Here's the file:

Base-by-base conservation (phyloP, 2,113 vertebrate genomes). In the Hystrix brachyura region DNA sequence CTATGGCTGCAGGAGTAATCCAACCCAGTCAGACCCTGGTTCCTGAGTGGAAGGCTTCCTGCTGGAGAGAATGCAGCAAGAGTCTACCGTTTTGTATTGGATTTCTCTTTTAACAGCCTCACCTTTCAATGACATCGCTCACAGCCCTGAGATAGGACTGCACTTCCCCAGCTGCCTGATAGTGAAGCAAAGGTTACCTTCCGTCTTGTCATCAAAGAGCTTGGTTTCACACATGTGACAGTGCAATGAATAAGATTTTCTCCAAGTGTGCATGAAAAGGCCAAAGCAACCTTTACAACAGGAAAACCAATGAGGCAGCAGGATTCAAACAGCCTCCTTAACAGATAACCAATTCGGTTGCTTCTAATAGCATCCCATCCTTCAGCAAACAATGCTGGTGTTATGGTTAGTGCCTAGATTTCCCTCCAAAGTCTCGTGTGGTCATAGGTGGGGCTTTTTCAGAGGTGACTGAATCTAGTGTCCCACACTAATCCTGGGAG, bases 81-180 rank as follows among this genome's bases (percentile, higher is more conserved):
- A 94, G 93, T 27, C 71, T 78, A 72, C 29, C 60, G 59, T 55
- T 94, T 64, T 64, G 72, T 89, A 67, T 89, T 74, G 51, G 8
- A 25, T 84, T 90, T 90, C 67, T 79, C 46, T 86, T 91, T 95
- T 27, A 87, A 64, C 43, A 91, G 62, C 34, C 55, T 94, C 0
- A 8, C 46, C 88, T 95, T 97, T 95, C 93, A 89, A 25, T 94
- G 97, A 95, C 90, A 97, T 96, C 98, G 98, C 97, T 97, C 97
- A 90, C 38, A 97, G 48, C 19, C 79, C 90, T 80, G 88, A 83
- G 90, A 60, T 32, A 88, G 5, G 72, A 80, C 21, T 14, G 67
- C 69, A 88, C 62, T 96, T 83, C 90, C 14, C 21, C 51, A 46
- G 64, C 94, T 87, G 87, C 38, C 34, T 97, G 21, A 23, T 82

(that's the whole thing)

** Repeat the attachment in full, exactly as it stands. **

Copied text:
Base-by-base conservation (phyloP, 2,113 vertebrate genomes). In the Hystrix brachyura region DNA sequence CTATGGCTGCAGGAGTAATCCAACCCAGTCAGACCCTGGTTCCTGAGTGGAAGGCTTCCTGCTGGAGAGAATGCAGCAAGAGTCTACCGTTTTGTATTGGATTTCTCTTTTAACAGCCTCACCTTTCAATGACATCGCTCACAGCCCTGAGATAGGACTGCACTTCCCCAGCTGCCTGATAGTGAAGCAAAGGTTACCTTCCGTCTTGTCATCAAAGAGCTTGGTTTCACACATGTGACAGTGCAATGAATAAGATTTTCTCCAAGTGTGCATGAAAAGGCCAAAGCAACCTTTACAACAGGAAAACCAATGAGGCAGCAGGATTCAAACAGCCTCCTTAACAGATAACCAATTCGGTTGCTTCTAATAGCATCCCATCCTTCAGCAAACAATGCTGGTGTTATGGTTAGTGCCTAGATTTCCCTCCAAAGTCTCGTGTGGTCATAGGTGGGGCTTTTTCAGAGGTGACTGAATCTAGTGTCCCACACTAATCCTGGGAG, bases 81-180 rank as follows among this genome's bases (percentile, higher is more conserved):
- A 94, G 93, T 27, C 71, T 78, A 72, C 29, C 60, G 59, T 55
- T 94, T 64, T 64, G 72, T 89, A 67, T 89, T 74, G 51, G 8
- A 25, T 84, T 90, T 90, C 67, T 79, C 46, T 86, T 91, T 95
- T 27, A 87, A 64, C 43, A 91, G 62, C 34, C 55, T 94, C 0
- A 8, C 46, C 88, T 95, T 97, T 95, C 93, A 89, A 25, T 94
- G 97, A 95, C 90, A 97, T 96, C 98, G 98, C 97, T 97, C 97
- A 90, C 38, A 97, G 48, C 19, C 79, C 90, T 80, G 88, A 83
- G 90, A 60, T 32, A 88, G 5, G 72, A 80, C 21, T 14, G 67
- C 69, A 88, C 62, T 96, T 83, C 90, C 14, C 21, C 51, A 46
- G 64, C 94, T 87, G 87, C 38, C 34, T 97, G 21, A 23, T 82